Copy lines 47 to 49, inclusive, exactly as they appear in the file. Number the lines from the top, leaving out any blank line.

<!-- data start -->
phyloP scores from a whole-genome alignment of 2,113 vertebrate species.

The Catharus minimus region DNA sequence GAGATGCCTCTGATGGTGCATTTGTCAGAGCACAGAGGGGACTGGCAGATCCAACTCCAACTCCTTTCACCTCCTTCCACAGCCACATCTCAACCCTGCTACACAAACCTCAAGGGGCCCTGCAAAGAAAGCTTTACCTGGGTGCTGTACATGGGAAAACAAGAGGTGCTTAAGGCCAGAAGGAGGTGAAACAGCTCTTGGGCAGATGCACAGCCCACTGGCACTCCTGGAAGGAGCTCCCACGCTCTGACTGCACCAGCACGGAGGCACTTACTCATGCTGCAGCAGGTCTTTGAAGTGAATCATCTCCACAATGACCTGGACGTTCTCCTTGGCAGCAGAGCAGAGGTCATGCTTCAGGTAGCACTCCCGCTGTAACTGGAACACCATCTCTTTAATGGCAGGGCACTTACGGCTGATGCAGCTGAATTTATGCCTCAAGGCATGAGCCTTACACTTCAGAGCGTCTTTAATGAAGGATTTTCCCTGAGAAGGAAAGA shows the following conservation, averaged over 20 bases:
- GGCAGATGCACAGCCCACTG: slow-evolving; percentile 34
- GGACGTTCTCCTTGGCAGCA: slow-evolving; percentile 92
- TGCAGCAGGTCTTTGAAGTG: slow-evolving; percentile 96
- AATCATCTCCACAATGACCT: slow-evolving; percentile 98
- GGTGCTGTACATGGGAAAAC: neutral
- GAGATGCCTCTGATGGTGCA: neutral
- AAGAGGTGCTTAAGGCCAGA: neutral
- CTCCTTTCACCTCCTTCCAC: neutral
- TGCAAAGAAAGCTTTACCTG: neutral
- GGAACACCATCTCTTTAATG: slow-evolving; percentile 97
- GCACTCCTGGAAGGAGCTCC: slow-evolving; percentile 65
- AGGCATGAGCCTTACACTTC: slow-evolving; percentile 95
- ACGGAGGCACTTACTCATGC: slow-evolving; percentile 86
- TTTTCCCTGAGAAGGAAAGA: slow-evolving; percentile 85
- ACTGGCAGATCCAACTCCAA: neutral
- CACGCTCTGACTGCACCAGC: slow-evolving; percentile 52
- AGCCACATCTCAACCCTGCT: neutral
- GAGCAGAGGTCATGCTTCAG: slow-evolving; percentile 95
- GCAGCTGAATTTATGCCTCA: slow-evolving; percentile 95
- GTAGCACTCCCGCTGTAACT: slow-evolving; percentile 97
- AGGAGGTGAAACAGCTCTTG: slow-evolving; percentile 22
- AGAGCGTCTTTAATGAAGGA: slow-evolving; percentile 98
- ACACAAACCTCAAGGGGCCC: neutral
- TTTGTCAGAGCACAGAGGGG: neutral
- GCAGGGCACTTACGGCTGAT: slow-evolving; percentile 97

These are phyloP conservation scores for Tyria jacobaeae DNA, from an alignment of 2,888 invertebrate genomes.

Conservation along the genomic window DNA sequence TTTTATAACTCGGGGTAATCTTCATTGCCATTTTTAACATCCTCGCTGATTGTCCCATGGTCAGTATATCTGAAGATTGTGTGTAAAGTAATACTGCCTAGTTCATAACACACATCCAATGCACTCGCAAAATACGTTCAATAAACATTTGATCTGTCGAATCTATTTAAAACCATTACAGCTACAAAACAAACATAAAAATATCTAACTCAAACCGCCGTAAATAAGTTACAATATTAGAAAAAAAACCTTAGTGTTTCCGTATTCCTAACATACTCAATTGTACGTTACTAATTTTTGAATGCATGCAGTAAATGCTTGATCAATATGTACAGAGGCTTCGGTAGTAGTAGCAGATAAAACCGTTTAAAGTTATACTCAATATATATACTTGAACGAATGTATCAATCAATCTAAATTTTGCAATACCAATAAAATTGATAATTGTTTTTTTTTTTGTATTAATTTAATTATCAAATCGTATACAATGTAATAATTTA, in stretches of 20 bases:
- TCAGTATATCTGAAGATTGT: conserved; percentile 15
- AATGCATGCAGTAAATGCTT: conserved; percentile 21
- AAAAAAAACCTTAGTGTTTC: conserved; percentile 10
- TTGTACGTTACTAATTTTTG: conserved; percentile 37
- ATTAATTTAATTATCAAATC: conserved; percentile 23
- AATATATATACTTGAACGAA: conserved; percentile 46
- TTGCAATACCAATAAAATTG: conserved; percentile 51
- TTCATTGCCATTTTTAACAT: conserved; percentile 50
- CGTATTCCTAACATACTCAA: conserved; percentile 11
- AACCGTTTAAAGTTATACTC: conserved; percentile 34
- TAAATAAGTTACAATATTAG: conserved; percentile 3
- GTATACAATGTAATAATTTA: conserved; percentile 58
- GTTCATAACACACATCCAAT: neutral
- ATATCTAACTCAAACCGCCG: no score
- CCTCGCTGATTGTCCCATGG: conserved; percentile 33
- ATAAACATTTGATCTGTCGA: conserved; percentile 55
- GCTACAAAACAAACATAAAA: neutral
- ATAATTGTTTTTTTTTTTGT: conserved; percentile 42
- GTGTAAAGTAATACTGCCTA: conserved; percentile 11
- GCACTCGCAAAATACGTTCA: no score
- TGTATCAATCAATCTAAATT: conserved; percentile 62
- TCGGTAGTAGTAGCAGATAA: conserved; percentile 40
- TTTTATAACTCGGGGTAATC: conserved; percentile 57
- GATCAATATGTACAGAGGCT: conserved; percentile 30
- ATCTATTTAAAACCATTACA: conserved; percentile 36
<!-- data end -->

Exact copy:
- ATAATTGTTTTTTTTTTTGT: conserved; percentile 42
- GTGTAAAGTAATACTGCCTA: conserved; percentile 11
- GCACTCGCAAAATACGTTCA: no score